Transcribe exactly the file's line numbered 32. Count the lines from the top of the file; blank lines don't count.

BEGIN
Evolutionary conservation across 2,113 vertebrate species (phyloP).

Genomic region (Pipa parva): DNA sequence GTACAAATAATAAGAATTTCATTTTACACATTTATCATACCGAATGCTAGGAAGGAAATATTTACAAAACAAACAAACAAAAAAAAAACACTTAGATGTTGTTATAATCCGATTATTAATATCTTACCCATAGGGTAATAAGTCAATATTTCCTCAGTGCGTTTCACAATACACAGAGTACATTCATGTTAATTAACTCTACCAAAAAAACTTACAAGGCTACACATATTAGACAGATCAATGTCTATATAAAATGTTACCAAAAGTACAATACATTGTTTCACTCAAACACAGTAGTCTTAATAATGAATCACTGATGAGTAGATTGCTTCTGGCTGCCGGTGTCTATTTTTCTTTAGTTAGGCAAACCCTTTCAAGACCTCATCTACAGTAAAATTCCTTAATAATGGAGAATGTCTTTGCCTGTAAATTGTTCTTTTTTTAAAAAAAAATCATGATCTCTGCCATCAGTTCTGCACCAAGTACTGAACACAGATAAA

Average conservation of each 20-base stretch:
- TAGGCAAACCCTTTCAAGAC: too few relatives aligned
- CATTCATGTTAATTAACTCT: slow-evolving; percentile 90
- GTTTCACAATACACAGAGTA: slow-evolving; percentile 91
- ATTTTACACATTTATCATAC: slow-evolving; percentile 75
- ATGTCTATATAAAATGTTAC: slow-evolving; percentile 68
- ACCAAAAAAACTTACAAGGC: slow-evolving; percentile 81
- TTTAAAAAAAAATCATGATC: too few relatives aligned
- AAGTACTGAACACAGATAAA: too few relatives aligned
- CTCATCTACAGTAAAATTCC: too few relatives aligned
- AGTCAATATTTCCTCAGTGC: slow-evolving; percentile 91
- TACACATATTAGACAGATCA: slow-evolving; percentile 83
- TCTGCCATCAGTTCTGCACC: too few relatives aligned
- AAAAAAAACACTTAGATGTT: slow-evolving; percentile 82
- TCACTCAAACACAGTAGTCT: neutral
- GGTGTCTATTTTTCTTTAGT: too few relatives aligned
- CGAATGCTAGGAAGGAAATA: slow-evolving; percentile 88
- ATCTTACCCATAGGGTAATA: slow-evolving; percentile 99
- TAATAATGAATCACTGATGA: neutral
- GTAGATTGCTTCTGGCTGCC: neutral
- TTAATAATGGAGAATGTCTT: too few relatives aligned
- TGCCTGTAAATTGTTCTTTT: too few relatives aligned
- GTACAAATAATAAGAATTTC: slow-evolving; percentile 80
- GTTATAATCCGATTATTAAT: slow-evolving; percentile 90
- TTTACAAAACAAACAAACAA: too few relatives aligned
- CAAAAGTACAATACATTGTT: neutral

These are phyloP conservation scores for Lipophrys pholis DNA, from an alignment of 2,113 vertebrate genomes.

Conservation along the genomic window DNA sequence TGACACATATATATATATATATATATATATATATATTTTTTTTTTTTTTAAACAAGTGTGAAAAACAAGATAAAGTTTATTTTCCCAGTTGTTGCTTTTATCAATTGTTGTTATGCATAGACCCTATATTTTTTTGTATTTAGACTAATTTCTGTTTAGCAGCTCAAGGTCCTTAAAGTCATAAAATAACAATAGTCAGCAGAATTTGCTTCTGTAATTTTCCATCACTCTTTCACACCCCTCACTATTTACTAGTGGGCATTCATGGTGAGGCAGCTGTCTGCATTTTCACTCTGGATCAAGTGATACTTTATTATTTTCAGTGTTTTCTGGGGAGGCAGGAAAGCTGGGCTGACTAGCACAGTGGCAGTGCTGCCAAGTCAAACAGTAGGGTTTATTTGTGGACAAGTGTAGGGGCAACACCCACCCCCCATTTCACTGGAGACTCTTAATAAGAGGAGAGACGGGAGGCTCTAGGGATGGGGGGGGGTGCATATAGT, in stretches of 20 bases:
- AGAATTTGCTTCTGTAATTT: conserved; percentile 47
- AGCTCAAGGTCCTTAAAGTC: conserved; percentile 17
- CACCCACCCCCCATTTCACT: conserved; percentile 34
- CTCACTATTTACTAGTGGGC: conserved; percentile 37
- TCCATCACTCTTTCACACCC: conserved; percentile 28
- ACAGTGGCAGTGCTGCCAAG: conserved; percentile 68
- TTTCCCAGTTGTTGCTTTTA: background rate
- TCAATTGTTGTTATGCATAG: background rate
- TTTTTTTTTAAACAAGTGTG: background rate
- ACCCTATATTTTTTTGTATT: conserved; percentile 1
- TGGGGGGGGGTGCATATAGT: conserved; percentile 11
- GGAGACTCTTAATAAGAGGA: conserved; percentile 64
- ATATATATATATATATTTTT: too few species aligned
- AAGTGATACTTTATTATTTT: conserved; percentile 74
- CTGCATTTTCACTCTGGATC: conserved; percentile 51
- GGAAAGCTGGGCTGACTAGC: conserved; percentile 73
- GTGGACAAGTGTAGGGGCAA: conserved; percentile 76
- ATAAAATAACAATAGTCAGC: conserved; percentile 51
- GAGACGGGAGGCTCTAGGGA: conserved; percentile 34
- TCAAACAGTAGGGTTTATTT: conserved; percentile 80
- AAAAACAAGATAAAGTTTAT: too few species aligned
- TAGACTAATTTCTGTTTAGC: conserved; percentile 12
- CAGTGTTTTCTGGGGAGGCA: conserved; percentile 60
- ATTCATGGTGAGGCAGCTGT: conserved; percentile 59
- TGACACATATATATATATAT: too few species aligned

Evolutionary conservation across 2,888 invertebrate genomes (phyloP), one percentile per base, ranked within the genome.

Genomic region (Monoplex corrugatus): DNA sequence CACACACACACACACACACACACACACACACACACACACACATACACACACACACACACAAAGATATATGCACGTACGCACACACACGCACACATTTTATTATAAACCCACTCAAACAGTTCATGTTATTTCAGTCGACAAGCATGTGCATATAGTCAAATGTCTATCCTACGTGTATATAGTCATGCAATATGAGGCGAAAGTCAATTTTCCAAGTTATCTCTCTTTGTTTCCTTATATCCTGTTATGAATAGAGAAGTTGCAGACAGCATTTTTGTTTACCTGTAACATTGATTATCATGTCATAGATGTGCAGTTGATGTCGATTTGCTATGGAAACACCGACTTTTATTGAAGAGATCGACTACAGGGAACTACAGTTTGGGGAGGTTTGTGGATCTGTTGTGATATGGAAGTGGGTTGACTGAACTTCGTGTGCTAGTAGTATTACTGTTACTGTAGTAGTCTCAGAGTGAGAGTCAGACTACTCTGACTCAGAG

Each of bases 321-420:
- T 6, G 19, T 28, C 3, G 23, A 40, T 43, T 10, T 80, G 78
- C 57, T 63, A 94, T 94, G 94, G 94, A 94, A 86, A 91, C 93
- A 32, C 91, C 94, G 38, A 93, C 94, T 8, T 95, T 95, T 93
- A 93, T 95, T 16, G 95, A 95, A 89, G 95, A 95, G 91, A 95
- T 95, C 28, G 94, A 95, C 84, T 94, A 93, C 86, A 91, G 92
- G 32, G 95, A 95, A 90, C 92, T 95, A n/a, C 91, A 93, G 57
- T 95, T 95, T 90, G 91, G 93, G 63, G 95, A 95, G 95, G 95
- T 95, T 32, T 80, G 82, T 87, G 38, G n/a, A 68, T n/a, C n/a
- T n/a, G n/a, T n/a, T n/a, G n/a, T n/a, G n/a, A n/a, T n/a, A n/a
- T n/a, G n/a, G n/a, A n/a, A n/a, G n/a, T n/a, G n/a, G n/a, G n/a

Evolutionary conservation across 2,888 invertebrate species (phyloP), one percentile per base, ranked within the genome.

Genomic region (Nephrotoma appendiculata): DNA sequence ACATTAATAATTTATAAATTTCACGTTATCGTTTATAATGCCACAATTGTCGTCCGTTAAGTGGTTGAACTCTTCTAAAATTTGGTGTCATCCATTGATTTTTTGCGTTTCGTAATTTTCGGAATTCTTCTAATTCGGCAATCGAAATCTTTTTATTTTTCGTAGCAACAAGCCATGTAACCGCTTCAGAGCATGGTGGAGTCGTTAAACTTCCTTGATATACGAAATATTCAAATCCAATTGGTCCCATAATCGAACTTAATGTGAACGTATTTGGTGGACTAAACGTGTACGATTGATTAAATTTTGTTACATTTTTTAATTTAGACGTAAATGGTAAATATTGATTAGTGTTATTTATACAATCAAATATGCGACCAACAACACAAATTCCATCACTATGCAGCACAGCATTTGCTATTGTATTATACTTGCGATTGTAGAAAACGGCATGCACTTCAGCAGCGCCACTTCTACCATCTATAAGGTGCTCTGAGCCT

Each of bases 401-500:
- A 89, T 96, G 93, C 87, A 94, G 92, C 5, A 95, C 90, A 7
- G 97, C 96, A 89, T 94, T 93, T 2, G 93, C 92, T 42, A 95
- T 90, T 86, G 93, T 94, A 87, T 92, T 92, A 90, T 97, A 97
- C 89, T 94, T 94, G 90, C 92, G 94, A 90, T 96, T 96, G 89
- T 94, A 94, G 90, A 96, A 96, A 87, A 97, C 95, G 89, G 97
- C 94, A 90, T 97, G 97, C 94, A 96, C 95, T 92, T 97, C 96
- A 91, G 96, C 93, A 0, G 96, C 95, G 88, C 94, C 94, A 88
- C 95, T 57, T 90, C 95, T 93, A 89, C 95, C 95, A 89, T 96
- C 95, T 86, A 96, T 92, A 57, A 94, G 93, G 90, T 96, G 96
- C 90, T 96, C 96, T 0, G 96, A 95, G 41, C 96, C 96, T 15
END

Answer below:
- AGCTCAAGGTCCTTAAAGTC: conserved; percentile 17